The retrans reform proposal for a la carte channel selection is removed from the Satellite Television Access and Viewer Rights Act. NAB applauds the decision, saying: “NAB is thankful for the consideration Senate Commerce Committee members gave the ‘Local Choice’ proposal and for recognizing the unintended negative consequences this measure would have had on localism, broadcasters and our millions of viewers.”
The “Local Choice” broadcast-only a la carte proposal has been removed from the Satellite Television Access and Viewer Rights Act (STAVRA) by the Senate Commerce Committee. The retrans reform provision was supported by the cable industry and opposed by broadcasters.
The proposal’s authors, Senate Commerce Committee Chairman Jay Rockefeller and Ranking Member John Thune, issued this statement regarding Local Choice: “During the last month, Chairman Rockefeller and Ranking Member Thune have successfully begun a discussion on Local Choice, which would empower TV viewers, maintain our policy of broadcast localism, and ensure TV stations get fairly compensated for the retransmission of their signals. Because it is a big and bold idea, Local Choice deserves more discussion and a full consideration by policymakers, and the committee may not have time to include it as part of STAVRA. Rockefeller and Thune are focused on passing STAVRA next week, and continuing to work with their colleagues on Local Choice.”
NAB President-CEO Gordon Smith said in a statement: “NAB is thankful for the consideration Senate Commerce Committee members gave the ‘Local Choice’ proposal and for recognizing the unintended negative consequences this measure would have had on localism, broadcasters and our millions of viewers. We thank the nearly 130,000 viewers and listeners across America who have called and emailed Congress on the importance of preserving free and local television.
“We remain seriously concerned with a number of provisions remaining in the Commerce Committee bill, and we look forward to working with committee members as STAVRA moves through the legislative process to ensure our viewers’ continued access to lifeline local television,” Smith added.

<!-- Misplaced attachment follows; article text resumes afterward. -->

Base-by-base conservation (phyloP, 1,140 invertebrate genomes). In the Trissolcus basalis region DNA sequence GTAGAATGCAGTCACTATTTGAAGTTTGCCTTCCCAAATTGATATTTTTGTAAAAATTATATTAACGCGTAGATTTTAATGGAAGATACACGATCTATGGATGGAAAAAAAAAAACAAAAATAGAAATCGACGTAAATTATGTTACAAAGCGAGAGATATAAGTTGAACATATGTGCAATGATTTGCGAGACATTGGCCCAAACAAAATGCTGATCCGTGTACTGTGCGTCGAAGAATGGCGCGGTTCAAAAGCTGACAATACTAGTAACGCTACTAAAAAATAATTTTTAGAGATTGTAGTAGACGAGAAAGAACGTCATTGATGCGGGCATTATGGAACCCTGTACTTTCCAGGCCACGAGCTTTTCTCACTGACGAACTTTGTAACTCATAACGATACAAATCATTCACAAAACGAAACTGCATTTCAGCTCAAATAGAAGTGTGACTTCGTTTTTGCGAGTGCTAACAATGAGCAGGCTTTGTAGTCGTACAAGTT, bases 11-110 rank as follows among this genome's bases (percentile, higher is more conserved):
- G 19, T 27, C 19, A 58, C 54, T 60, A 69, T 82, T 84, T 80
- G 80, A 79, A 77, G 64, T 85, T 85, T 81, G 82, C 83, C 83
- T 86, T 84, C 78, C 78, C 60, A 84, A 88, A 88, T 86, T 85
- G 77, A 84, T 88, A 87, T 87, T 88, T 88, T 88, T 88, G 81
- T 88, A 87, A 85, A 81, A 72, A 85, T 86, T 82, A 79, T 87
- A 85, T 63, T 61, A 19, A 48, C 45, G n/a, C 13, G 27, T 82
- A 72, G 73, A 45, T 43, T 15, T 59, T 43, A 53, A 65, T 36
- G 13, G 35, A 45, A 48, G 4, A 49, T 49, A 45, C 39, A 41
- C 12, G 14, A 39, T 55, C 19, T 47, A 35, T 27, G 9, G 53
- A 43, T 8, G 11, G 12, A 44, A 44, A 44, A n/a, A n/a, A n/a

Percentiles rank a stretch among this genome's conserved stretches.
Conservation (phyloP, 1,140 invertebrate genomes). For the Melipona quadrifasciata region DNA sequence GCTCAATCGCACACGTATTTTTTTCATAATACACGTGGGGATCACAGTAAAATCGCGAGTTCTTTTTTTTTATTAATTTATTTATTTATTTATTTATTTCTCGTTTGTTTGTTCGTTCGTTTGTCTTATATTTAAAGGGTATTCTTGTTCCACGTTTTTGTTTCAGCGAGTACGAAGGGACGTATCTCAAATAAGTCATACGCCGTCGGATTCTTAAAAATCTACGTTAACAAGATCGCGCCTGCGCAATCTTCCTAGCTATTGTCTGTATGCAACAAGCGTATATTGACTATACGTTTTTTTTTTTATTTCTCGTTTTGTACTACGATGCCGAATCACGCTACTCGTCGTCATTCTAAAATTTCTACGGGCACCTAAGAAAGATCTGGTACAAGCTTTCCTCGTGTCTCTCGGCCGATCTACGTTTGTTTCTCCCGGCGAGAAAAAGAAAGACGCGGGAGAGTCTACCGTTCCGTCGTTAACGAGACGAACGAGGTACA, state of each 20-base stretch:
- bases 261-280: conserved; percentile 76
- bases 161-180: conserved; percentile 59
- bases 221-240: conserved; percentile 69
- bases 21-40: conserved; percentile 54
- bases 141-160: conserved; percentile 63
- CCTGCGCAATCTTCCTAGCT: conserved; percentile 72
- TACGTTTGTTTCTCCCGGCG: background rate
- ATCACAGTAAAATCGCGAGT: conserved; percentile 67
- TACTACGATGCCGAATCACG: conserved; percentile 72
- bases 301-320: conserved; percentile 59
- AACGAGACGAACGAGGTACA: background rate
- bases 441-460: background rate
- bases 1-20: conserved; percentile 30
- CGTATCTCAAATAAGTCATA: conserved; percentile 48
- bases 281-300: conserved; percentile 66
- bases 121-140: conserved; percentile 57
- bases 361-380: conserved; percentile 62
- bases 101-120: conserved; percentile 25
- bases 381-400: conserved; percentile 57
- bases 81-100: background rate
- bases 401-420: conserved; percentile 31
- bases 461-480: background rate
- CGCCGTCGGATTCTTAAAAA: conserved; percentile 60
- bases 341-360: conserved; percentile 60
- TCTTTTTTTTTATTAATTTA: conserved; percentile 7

Robert C. Kenny, spokesman for the broadcaster advocacy group TVfreedom, issued this statement: “We are encouraged by the Senate Commerce Committee’s decision to eliminate the ‘Local Choice’ components from its draft STAVRA legislation.In the interest of the millions of low-income households, seniors and underserved populations that rely on paid television services for their local news and programming, severe weather updates and emergency information, we will continue to fight to preserve the lifeline basic service tier provision in any legislation that moves forward this year.”
American Cable Association President-CEO Matthew Polka said: “Make no mistake about it: Local Choice is a powerful, bipartisan idea rooted in free-market principles that would create a level playing field and discipline the market in ways that benefit the public. This is a concept whose time will come. In the next Congress, ACA stands ready to work with lawmakers on enacting this important reform so necessary to protect consumers from TV station-initiated blackouts on less than a moment’s notice. One thing is for sure: ACA will be there every step of the way until real ‘TV freedom’is the law of the land.”
Wells Fargo Senior Analyst Marci Ryvicker said that “while it sounds like Local Choice is not completely dead, we think that the proposal is almost impossible to be passed this congressional cycle without being a part of the STAVRA bill (recall that STAVRA sunsets at the end of this year).” She added she was “not surprised by today’s announcement and view this as an overall positive to some minor overhang in the broadcast stocks.